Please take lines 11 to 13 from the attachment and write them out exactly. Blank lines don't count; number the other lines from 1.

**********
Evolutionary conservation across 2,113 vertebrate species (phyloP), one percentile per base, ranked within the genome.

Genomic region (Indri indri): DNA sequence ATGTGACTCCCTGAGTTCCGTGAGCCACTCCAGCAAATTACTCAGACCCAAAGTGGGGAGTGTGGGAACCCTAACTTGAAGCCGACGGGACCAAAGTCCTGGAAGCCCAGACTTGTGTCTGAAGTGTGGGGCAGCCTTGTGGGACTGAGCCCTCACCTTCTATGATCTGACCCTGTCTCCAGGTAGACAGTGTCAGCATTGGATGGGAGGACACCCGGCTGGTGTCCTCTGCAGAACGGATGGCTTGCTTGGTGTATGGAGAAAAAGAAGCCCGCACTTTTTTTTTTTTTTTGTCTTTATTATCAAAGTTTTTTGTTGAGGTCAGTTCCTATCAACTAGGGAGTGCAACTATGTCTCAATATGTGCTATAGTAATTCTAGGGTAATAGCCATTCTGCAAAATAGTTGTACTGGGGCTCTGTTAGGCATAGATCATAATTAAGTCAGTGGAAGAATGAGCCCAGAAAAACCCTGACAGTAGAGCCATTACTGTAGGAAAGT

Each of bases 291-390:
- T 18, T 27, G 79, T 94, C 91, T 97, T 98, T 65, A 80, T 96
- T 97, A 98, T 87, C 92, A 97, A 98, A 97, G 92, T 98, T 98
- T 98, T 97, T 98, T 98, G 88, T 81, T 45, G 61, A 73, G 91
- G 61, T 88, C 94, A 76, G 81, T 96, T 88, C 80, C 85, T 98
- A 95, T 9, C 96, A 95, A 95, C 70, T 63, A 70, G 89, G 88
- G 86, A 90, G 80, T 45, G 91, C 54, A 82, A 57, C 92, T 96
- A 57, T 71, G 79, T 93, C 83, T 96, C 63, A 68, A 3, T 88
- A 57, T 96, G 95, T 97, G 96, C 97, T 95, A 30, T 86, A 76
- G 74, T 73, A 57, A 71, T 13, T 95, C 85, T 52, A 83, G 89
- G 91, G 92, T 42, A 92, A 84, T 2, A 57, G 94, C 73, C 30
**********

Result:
- A 57, T 96, G 95, T 97, G 96, C 97, T 95, A 30, T 86, A 76
- G 74, T 73, A 57, A 71, T 13, T 95, C 85, T 52, A 83, G 89
- G 91, G 92, T 42, A 92, A 84, T 2, A 57, G 94, C 73, C 30